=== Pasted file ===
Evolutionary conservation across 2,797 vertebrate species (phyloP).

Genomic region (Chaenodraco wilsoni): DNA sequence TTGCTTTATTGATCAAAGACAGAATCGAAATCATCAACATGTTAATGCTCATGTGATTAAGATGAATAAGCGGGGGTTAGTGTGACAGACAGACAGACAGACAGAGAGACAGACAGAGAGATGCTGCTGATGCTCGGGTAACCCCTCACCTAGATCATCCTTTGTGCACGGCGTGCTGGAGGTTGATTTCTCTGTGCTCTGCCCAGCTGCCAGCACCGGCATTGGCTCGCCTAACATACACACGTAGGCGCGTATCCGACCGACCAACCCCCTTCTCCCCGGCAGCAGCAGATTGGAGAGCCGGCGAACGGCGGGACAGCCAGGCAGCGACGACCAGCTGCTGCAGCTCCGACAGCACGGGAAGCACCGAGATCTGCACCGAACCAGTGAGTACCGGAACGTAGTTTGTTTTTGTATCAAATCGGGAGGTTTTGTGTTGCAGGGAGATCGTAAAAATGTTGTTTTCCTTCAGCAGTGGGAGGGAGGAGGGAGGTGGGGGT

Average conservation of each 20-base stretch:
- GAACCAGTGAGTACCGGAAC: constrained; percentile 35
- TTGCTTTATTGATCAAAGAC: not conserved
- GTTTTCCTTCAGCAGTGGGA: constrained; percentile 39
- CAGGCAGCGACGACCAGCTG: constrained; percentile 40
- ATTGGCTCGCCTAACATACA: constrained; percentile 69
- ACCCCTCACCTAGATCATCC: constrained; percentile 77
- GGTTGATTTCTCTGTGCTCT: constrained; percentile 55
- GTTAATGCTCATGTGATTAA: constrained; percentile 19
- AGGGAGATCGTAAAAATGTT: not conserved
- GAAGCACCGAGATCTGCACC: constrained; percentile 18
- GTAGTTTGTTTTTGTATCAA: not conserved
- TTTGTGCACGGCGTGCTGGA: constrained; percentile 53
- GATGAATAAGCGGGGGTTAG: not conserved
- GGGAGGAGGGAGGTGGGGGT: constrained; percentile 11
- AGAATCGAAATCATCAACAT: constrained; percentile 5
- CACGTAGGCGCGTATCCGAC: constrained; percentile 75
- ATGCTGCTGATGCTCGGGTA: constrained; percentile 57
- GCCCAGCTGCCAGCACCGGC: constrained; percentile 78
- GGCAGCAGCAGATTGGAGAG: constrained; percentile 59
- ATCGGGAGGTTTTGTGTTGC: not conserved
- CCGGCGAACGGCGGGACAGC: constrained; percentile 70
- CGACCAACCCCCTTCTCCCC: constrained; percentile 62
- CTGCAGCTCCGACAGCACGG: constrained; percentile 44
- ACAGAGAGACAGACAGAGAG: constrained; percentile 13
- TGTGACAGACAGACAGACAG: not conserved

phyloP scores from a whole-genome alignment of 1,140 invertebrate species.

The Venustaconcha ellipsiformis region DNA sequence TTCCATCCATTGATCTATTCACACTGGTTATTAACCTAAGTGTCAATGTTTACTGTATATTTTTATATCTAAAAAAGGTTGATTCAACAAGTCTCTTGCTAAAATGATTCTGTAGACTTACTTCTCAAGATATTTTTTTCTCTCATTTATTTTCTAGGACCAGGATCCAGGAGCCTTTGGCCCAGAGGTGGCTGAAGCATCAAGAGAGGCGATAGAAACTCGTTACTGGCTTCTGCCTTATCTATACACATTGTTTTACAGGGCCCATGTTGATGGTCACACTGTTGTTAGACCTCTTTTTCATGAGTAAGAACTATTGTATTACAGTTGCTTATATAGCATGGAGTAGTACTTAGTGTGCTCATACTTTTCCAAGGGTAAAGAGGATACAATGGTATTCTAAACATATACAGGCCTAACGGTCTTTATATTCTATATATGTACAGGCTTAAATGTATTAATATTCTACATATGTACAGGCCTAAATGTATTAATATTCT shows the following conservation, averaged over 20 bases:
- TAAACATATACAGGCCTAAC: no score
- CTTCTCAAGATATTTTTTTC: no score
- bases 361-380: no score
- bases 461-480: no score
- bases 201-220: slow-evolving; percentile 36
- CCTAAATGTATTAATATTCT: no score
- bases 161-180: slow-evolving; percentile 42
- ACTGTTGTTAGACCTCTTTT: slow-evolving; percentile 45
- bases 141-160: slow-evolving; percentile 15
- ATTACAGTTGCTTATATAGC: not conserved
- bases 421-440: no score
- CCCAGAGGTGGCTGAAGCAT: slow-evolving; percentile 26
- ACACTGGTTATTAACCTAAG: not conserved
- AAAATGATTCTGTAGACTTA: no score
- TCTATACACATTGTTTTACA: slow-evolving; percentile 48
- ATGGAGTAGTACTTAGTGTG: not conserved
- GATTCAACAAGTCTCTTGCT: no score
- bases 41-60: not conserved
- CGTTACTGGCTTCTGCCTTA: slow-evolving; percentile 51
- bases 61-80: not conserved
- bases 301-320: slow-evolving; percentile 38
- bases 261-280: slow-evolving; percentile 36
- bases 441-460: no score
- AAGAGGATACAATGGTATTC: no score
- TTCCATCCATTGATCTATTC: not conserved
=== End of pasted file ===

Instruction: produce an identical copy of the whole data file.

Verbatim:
Evolutionary conservation across 2,797 vertebrate species (phyloP).

Genomic region (Chaenodraco wilsoni): DNA sequence TTGCTTTATTGATCAAAGACAGAATCGAAATCATCAACATGTTAATGCTCATGTGATTAAGATGAATAAGCGGGGGTTAGTGTGACAGACAGACAGACAGACAGAGAGACAGACAGAGAGATGCTGCTGATGCTCGGGTAACCCCTCACCTAGATCATCCTTTGTGCACGGCGTGCTGGAGGTTGATTTCTCTGTGCTCTGCCCAGCTGCCAGCACCGGCATTGGCTCGCCTAACATACACACGTAGGCGCGTATCCGACCGACCAACCCCCTTCTCCCCGGCAGCAGCAGATTGGAGAGCCGGCGAACGGCGGGACAGCCAGGCAGCGACGACCAGCTGCTGCAGCTCCGACAGCACGGGAAGCACCGAGATCTGCACCGAACCAGTGAGTACCGGAACGTAGTTTGTTTTTGTATCAAATCGGGAGGTTTTGTGTTGCAGGGAGATCGTAAAAATGTTGTTTTCCTTCAGCAGTGGGAGGGAGGAGGGAGGTGGGGGT

Average conservation of each 20-base stretch:
- GAACCAGTGAGTACCGGAAC: constrained; percentile 35
- TTGCTTTATTGATCAAAGAC: not conserved
- GTTTTCCTTCAGCAGTGGGA: constrained; percentile 39
- CAGGCAGCGACGACCAGCTG: constrained; percentile 40
- ATTGGCTCGCCTAACATACA: constrained; percentile 69
- ACCCCTCACCTAGATCATCC: constrained; percentile 77
- GGTTGATTTCTCTGTGCTCT: constrained; percentile 55
- GTTAATGCTCATGTGATTAA: constrained; percentile 19
- AGGGAGATCGTAAAAATGTT: not conserved
- GAAGCACCGAGATCTGCACC: constrained; percentile 18
- GTAGTTTGTTTTTGTATCAA: not conserved
- TTTGTGCACGGCGTGCTGGA: constrained; percentile 53
- GATGAATAAGCGGGGGTTAG: not conserved
- GGGAGGAGGGAGGTGGGGGT: constrained; percentile 11
- AGAATCGAAATCATCAACAT: constrained; percentile 5
- CACGTAGGCGCGTATCCGAC: constrained; percentile 75
- ATGCTGCTGATGCTCGGGTA: constrained; percentile 57
- GCCCAGCTGCCAGCACCGGC: constrained; percentile 78
- GGCAGCAGCAGATTGGAGAG: constrained; percentile 59
- ATCGGGAGGTTTTGTGTTGC: not conserved
- CCGGCGAACGGCGGGACAGC: constrained; percentile 70
- CGACCAACCCCCTTCTCCCC: constrained; percentile 62
- CTGCAGCTCCGACAGCACGG: constrained; percentile 44
- ACAGAGAGACAGACAGAGAG: constrained; percentile 13
- TGTGACAGACAGACAGACAG: not conserved

phyloP scores from a whole-genome alignment of 1,140 invertebrate species.

The Venustaconcha ellipsiformis region DNA sequence TTCCATCCATTGATCTATTCACACTGGTTATTAACCTAAGTGTCAATGTTTACTGTATATTTTTATATCTAAAAAAGGTTGATTCAACAAGTCTCTTGCTAAAATGATTCTGTAGACTTACTTCTCAAGATATTTTTTTCTCTCATTTATTTTCTAGGACCAGGATCCAGGAGCCTTTGGCCCAGAGGTGGCTGAAGCATCAAGAGAGGCGATAGAAACTCGTTACTGGCTTCTGCCTTATCTATACACATTGTTTTACAGGGCCCATGTTGATGGTCACACTGTTGTTAGACCTCTTTTTCATGAGTAAGAACTATTGTATTACAGTTGCTTATATAGCATGGAGTAGTACTTAGTGTGCTCATACTTTTCCAAGGGTAAAGAGGATACAATGGTATTCTAAACATATACAGGCCTAACGGTCTTTATATTCTATATATGTACAGGCTTAAATGTATTAATATTCTACATATGTACAGGCCTAAATGTATTAATATTCT shows the following conservation, averaged over 20 bases:
- TAAACATATACAGGCCTAAC: no score
- CTTCTCAAGATATTTTTTTC: no score
- bases 361-380: no score
- bases 461-480: no score
- bases 201-220: slow-evolving; percentile 36
- CCTAAATGTATTAATATTCT: no score
- bases 161-180: slow-evolving; percentile 42
- ACTGTTGTTAGACCTCTTTT: slow-evolving; percentile 45
- bases 141-160: slow-evolving; percentile 15
- ATTACAGTTGCTTATATAGC: not conserved
- bases 421-440: no score
- CCCAGAGGTGGCTGAAGCAT: slow-evolving; percentile 26
- ACACTGGTTATTAACCTAAG: not conserved
- AAAATGATTCTGTAGACTTA: no score
- TCTATACACATTGTTTTACA: slow-evolving; percentile 48
- ATGGAGTAGTACTTAGTGTG: not conserved
- GATTCAACAAGTCTCTTGCT: no score
- bases 41-60: not conserved
- CGTTACTGGCTTCTGCCTTA: slow-evolving; percentile 51
- bases 61-80: not conserved
- bases 301-320: slow-evolving; percentile 38
- bases 261-280: slow-evolving; percentile 36
- bases 441-460: no score
- AAGAGGATACAATGGTATTC: no score
- TTCCATCCATTGATCTATTC: not conserved